Coda: Voices from the Crowdfunding Crowd

by HENRY STEWART

Coda Don Pasquale hdl 315
Andrew Hiers, Mikayla Sager and Dominick Corbacio in Venture Opera’s Don Pasquale
© Marina Zarya 2015
Coda Kickstarter sm 315
New York City Opera’s Kickstarter page

It stands as a cautionary tale. In September 2013, New York City Opera immediately needed $7 million to stay solvent, so it did what it had always done: it turned to private donors. But it also tried something new — Kickstarter, the crowdfunding website, through which it hoped to raise $1 million. Kickstarter had been launched four years earlier as a way for designers, developers, artists, artisans and other makers to reach their audiences directly, to find funding (in exchange for modest perks) from lots of people willing to give in small amounts — $5 here, $35 there — within a fixed time-frame. It had been used to raise more than $5 million for the Veronica Mars movie, more than $10 million for a smartwatch, but City Opera’s bid looked to many like a long shot; at the time, only forty-six of the tens of thousands of successfully funded efforts — an infinitesimal percentage — had raised $1 million or more, and none of those were theatrical. (Only one was musical — an album, book and tour by the ubersavvy cabaret-Goth Amanda Palmer; mostly they were video games and technology projects.) “Isn’t raising $1M via Kickstarter a gross over-estimation for an opera company?” Will Robin, a freelancer for The New YorkTimes and elsewhere, asked on Twitter.

The answer turned out to be yes. When the campaign ended, City Opera had raised $301,019 — a significant sum, maybe, but a mere 30 percent of its goal. The effort had flopped. The problems were myriad: funders typically like to build new things rather than save dying things, and to put on a show rather than underwrite an institution. Also, successful projects “tend to support anyone, anywhere,” Robinson Meyer wrote in The Atlantic. “Kickstarter’s advantage is its geographical distribution; it’s hard to benefit from that variance when you’re an arts organization [that] benefits one region and municipality in particular.” Most of all, the failed attempt underscored that Kickstarter can’t be used to bankroll major opera companies. That’s just not how crowdfunding works. (An exception that proves the rule, San Diego Opera raised $2.1 million through its own website last May as part of a broader fundraising campaign to keep that city’s only major company operational.)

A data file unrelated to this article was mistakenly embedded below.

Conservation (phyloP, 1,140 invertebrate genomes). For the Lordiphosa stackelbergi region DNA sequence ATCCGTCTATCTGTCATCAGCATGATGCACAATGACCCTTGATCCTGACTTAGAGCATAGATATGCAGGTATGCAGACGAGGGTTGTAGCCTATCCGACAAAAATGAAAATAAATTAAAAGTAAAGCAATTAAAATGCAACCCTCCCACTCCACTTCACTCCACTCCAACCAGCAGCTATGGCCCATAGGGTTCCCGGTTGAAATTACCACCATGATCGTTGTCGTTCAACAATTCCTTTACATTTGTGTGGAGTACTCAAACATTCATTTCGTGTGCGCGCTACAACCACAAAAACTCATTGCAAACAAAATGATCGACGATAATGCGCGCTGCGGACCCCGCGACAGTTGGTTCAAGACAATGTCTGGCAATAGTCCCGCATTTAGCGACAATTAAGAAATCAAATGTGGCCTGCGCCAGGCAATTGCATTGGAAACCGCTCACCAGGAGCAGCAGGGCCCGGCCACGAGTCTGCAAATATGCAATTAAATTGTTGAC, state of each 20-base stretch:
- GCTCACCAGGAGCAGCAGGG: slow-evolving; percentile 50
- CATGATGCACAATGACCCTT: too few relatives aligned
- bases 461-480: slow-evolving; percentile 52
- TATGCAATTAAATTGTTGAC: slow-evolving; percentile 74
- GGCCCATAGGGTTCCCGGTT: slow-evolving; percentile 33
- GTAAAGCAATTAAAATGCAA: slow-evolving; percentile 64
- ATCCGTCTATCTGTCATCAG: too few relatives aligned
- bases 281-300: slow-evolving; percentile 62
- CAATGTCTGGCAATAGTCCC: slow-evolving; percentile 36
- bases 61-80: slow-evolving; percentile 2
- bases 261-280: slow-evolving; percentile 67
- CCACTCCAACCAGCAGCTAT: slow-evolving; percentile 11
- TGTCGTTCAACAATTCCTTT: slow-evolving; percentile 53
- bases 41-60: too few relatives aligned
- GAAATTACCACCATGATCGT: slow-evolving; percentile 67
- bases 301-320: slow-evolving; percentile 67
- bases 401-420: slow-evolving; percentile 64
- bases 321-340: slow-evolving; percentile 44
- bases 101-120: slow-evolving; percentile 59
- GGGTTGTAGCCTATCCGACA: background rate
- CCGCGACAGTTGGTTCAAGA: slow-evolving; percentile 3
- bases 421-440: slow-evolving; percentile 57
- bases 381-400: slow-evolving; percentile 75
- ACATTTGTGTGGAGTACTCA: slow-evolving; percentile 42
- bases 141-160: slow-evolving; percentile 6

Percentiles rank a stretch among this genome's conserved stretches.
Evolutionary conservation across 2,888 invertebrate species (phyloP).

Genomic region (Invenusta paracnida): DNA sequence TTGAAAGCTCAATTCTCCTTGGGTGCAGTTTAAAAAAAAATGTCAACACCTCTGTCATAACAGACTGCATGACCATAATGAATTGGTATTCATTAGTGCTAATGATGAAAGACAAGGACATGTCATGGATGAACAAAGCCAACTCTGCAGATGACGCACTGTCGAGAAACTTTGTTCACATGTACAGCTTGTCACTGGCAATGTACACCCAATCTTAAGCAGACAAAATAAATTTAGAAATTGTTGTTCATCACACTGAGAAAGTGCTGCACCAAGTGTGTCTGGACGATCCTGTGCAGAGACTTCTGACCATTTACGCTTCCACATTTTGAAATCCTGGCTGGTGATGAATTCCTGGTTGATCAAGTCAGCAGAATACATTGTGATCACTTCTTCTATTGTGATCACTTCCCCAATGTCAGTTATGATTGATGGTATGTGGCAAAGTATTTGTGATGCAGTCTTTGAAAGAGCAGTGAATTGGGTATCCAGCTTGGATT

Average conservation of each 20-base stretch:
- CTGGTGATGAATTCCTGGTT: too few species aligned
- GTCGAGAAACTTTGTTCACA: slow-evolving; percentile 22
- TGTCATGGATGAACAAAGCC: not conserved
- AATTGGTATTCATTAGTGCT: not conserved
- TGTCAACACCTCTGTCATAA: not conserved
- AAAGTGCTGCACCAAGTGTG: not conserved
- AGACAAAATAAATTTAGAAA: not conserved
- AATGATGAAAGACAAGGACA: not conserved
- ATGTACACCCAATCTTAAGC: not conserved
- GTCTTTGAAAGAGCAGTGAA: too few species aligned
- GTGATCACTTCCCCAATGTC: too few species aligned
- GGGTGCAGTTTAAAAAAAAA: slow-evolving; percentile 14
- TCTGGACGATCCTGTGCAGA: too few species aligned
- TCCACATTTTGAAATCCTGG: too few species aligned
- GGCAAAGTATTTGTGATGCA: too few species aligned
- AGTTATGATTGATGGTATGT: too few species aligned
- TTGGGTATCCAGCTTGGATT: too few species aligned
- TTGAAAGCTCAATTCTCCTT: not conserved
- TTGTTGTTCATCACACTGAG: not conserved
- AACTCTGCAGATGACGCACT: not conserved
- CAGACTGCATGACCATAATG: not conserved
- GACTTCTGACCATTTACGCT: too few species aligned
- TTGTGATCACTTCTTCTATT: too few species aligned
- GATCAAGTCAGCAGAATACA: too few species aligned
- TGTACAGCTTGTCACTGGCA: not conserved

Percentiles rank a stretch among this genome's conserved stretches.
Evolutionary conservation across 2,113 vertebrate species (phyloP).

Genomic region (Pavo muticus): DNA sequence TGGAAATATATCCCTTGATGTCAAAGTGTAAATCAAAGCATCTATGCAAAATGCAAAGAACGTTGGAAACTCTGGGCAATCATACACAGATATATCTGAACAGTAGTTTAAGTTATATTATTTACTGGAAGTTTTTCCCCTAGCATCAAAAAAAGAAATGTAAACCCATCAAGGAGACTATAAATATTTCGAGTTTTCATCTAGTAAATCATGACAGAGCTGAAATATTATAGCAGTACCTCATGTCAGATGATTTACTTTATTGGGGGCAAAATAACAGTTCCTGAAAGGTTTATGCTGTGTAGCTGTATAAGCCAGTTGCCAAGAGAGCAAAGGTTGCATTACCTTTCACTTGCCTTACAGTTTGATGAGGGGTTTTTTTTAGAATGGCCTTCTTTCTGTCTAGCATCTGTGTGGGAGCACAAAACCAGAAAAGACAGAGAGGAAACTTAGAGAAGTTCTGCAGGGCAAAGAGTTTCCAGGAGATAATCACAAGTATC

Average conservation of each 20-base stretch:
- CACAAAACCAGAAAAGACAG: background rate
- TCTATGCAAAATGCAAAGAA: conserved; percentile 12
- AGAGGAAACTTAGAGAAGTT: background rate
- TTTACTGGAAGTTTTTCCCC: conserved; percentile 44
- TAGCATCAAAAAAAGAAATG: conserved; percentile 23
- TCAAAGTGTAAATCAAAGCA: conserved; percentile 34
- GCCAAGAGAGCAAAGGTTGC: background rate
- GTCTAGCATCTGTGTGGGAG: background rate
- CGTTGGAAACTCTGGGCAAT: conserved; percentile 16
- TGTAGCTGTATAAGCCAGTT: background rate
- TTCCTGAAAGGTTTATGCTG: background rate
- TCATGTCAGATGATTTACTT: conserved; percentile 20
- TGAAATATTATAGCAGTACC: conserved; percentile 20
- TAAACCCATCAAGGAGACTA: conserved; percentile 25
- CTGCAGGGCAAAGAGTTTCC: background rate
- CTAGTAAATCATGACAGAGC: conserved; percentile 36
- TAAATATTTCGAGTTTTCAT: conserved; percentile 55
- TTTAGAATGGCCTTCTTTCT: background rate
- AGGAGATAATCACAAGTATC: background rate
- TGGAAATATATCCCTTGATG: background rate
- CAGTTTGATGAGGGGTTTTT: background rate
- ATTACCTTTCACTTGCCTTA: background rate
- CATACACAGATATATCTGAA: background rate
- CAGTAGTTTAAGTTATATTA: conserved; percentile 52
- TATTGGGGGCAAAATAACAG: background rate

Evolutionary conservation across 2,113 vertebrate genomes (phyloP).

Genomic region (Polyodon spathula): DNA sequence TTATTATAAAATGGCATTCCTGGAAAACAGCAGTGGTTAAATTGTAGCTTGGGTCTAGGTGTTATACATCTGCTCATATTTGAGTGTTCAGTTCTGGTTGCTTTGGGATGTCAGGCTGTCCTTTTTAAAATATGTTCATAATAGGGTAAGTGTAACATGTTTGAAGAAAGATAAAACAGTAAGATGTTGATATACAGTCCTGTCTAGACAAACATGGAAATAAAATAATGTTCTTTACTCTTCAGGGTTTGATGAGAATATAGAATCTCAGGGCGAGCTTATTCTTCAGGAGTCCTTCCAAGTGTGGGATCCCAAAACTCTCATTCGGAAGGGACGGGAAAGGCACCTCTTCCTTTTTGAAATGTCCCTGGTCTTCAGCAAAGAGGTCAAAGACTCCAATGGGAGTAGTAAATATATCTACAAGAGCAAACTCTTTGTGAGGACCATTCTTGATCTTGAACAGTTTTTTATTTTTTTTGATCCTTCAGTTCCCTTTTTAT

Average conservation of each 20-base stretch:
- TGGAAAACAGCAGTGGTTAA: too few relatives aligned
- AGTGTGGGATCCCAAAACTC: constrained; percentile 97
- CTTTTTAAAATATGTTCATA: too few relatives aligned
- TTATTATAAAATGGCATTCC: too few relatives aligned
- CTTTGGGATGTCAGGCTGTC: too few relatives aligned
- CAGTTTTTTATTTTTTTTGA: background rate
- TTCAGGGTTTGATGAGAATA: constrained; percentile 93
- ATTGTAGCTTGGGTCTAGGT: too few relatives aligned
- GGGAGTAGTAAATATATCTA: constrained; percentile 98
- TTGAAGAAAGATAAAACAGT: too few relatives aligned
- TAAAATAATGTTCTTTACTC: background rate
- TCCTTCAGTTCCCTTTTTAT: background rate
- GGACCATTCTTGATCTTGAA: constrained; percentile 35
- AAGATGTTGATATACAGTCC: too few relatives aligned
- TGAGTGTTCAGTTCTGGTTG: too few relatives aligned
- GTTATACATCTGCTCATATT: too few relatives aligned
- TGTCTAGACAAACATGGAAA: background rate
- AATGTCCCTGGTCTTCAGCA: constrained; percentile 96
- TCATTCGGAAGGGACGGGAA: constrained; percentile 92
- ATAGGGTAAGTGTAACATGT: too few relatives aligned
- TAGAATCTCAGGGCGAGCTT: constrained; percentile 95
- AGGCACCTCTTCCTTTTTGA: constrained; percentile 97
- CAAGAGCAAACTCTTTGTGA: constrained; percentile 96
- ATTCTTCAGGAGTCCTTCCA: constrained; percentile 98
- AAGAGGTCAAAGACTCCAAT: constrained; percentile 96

Crowdfunding can be used, however, to get small shows and modest-scale companies off the ground, and in such a role Kickstarter has proved useful. In 2012, Opera Parallèle in San Francisco raised $9,200 to put on Osvaldo Golijov’s Ainadamar; the same year, Minnesota Opera raised $20,000 to perform a new work, The Giver (based on Lois Lowry’s book),with its youth-ensemble program. The newly formed Cincinnati Chamber Opera raised $3,000 in 2013 for Acis and Galatea; Chelsea Opera raised the same amount in 2012 for a work-in-progress reading of a new chamber opera; and on and on. In the past few years, numerous opera projects have been brought to stages traditional and not, thanks to Kickstarter supporters from Park Slope, Brooklyn, to Boise, Idaho, and around the world. 

One such successfully funded venture was the appropriately named Venture Opera, a new company of twenty-one- to twenty-five-year-olds that raised $5,608 from fifty-five backers in September 2014 to stage a production of Don Pasquale on two nights in November at the National Opera Center in New York City. “We didn’t want to start with anything too big, so we were under the radar of a lot of grants,” the company’s general director (and Dr. Malatesta), Jonathon Thierer, writes in an email. “The timing was a bit off for traditional fundraising as well, so crowdfunding was the best option.

“There are definitely benefits to using a Kickstarter,” he continues. “The biggest is that you establish a large piece of marketing and audience-creation right at the beginning of your project. More than half of the tickets sold to Don Pasquale were sold as rewards to people who supported our campaign. Disadvantages definitely exist, too. There are the costs associated with using the service, and it is definitely easy to get overfocused on fundraising…. Kickstarter is best used as a supplement for fundraising, rather than a primary source, and you are limiting future opportunities if you don’t continue networking and meeting traditional donors.

“Our donors were friends, family, colleagues, strangers and even other opera organizations. It’s really important in a Kickstarter campaign to get your friends, family and anyone you can reach to donate as early in the process as possible. Crowdfunding campaigns get more public attention as they get more successful, so a snowball effect is created.”

The show proved accessible, Thierer says — well-received by an audience that laughed throughout. In fact, one of the donors was so pleased that he commissioned Venture to bring the production to the Kay Meek Centre in Vancouver, for which Thierer was in tech rehearsals when we spoke. While dealing with that, he was also looking to the future, establishing the company as a 501(c)(3), planning two new productions, looking into new venues, finding new sources of fundraising and trying to come up with new ways to bring opera into people’s lives and break down the barriers to entry — the sorts of problems all ambitious young opera-makers have faced. What’s different is that he’s also planning the pitch for the next Kickstarter. spacer 

Send feedback to OPERA NEWS.




Follow OPERA NEWS on FacebookTwitter Button 

Current Issue: March 2015 — VOL. 79, NO. 9